Written By: Ali Audi | December 18, 2013 | No Comments
Almost every client that comes into our office needing help with a divorce wants to know
- what kind of Spousal Support they are entitled to, or
- what kind of support they might have to pay.
Spousal Support, APL, and Alimony Are Different and Still Used in Pennsylvania
- have never heard of APL;
- think that Spousal Support and Alimony are the same things; and
- believe PA divorce law is no longer uses Alimony.
It’s no surprise our clients are confused. That’s because a quick Google search revealed there’s a lot of conflicting and incorrect information out there. The reality is that Spousal Support, APL, and Alimony are all different and are all still used in Pennsylvania at different times.
What Is Spousal Support?
- Spousal Support is applicable when a couple separates and one spouse is more financially secure than the other. Financial security is based on the net income and earning capacity of each party.
- The spouse who is more financially secure is called the Payor Spouse.
- The spouse less financially secure is called the Payee Spouse.
- The Payor Spouse may be obligated to pay Spousal Support to the Payee Spouse cover day-to-day support needs.
- The Payee Spouse can request Spousal Support before or after either party has filed for divorce.
- Spousal Support can be more limited or withheld because of
- spouses continue to live under the same roof, or
- marital fault.
What is APL?
APL stands for Alimony pendente lite (or Alimony pending litigation). APL is mostly similar to Spousal Support except for three vital points.
- The Payor Spouse can only request APL can after the divorce proceeding has begun.
- Because APL is supposed to allow the Payee Spouse to either prosecute or defend the divorce action, APL can include the payee’s additional legal expenses (for example, counsel fees).
- Lastly, APL is payable regardless of cohabitation or marital fault.
Therefore, both Spousal Support and APL are calculated using the same Pennsylvania Support Guidelines. But the court can grant an upward modification to the guideline amount because of the Payee Spouse’s added legal expenses. Otherwise, if the court did not add legal costs to the guideline amount, the Payee Spouse can bring a separate action for counsel fees and legal expenses.
Deciding to Receive Spousal Support or APL
A Payee Spouse is only entitled to either Spousal Support or APL. It’s important to know the difference between the two and file for the appropriate one depending on the specific facts of each case.
If the Payee Spouse receives APL, they must be careful not to delay the divorce proceeding unnecessarily. Delays may cause the Payee Spouse to become ineligible for more payments.
- decide whether if Spousal Support or APL is best for you in your situation; and
- estimate the payment amounts you would receive based on the Pennsylvania Guidelines.
The court awards
- Spousal Support and APL before a divorce before it finalizes the divorce.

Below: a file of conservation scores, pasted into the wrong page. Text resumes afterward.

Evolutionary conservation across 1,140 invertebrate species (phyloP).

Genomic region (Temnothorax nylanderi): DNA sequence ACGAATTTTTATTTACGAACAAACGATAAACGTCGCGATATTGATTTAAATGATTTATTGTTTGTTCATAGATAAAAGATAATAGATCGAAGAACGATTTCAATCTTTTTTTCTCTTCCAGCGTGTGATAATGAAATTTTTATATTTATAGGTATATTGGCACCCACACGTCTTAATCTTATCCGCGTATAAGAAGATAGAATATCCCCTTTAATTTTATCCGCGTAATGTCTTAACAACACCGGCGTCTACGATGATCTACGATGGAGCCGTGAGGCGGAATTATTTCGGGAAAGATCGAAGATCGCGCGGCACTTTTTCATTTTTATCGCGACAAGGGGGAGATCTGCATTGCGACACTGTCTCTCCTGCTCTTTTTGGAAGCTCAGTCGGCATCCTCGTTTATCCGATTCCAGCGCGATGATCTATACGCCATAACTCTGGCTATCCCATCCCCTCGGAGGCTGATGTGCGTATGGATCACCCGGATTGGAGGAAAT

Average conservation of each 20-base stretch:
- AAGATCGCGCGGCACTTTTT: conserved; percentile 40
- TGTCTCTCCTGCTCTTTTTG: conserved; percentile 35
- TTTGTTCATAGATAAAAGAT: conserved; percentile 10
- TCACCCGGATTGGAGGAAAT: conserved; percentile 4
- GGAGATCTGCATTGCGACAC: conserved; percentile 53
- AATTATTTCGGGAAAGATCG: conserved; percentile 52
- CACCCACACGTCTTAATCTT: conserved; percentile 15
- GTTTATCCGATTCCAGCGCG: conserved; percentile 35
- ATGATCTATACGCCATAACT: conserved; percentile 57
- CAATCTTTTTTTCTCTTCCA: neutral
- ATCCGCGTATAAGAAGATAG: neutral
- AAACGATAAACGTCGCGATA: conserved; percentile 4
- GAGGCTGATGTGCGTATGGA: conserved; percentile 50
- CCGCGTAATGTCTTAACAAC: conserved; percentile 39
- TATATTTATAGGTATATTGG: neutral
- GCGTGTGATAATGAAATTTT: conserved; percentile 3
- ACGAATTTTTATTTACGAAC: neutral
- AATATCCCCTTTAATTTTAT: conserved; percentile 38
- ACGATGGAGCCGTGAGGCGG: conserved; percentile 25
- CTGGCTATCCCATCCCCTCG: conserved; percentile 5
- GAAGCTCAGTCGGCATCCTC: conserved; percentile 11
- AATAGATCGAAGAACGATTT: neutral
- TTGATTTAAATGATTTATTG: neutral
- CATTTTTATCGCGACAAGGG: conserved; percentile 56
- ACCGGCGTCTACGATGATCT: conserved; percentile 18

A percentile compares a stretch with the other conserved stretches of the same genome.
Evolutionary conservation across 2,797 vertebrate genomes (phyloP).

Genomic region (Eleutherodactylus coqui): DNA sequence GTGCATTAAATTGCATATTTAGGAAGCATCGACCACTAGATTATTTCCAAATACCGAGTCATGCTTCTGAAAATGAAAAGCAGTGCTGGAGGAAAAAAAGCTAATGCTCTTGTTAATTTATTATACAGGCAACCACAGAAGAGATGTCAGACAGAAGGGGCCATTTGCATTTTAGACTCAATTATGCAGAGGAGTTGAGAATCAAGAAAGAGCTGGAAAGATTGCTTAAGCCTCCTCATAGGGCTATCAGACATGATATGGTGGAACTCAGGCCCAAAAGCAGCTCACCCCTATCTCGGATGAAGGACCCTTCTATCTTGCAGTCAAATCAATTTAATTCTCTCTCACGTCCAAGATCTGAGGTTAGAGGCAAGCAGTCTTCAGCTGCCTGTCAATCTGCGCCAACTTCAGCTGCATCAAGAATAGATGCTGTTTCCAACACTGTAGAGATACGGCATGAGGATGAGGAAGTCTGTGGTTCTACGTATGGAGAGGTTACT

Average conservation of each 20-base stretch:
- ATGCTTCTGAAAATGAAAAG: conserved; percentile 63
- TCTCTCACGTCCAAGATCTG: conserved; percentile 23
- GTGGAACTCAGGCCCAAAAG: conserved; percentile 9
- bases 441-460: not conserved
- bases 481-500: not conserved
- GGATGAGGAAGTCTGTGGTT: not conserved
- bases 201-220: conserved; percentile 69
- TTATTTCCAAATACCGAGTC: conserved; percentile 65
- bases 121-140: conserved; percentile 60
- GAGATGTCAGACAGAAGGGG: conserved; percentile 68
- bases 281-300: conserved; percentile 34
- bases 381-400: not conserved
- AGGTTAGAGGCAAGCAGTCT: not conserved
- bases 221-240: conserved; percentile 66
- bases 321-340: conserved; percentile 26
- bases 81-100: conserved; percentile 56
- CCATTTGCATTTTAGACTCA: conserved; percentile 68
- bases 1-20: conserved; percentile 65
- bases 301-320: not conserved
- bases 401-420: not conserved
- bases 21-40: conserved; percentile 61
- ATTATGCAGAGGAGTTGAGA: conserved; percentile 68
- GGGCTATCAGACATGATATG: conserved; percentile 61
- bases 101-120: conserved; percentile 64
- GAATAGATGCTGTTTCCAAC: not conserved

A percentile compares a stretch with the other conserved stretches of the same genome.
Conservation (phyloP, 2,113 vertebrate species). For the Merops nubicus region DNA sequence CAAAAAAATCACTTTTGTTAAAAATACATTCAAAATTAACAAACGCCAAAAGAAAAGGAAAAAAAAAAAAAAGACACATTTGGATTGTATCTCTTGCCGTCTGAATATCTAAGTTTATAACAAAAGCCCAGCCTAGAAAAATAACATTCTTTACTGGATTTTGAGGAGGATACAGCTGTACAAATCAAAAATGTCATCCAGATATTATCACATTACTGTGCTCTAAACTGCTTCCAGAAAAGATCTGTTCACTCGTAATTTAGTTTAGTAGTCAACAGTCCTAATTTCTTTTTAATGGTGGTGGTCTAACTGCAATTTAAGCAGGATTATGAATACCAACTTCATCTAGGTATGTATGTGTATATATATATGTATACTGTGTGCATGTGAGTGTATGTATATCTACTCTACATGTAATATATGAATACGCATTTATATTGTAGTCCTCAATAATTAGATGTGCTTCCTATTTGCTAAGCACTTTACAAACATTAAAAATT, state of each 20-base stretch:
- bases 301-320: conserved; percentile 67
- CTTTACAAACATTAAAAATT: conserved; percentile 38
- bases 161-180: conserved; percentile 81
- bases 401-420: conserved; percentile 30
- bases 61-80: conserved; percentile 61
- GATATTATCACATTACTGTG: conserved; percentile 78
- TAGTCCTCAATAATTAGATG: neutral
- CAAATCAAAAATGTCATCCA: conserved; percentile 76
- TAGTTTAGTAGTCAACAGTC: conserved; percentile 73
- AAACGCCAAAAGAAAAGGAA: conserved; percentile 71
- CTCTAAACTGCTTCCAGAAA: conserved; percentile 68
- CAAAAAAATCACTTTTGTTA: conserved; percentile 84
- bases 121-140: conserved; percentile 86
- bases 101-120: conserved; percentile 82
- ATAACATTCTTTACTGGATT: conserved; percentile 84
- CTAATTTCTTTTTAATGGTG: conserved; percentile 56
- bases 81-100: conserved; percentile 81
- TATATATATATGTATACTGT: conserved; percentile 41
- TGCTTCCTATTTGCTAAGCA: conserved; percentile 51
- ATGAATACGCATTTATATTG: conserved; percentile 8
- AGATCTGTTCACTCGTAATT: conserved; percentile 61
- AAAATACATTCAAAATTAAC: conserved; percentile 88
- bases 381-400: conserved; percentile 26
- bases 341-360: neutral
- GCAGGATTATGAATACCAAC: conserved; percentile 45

- Alimony after issuing the divorce decree.
- Alimony when the Payee Spouse does not have the means to be self-supporting through employment or property ownership.
The amount of Alimony the court will award is much more difficult to predict. That’s because it is not calculated using a mathematical formula (as APL and Spousal Support are). Instead, it is based on 17 different factors including the
- payor’s ability to pay;
- equitable distribution of the couple’s assets;
- reasonable needs of the payee based on the standard of living the spouses established during the marriage; and
- length of the marriage.
Duration of Alimony
Estimating the duration of Alimony is also quite difficult because it is very fact-specific. Many people think there is a rule, such as half or one-third the length of the marriage. However, although the duration of the marriage is a factor, it is only one of several.
The Court can set Alimony for an indefinite or a definite period. The court could find
- that the Payee Spouse can soon become self-supporting and set the Alimony for a very brief period, or
- the Payee Spouse will never be able to be self-supporting and could make the Alimony permanent.
Alimony will generally stop once the Payee Spouse gets remarried or starts cohabitation with another person unless the parties agreed to continue Alimony in a private contract.
Even the court already entered an order for Spousal Support, APL, or Alimony; the court can modify any of them if there has been a change in circumstances. We can help you determine if this might be appropriate in your specific case.
You Won’t Find Better Spousal Support and Alimony Attorneys in Reading, PA and Berks County
We have over 40 years’ experience helping in Berks County around Reading, PA decide on the best way to file for support. We can help you too. Contact Us Online or Call Us at 610-670-9000 to get started with a confidential consultation.
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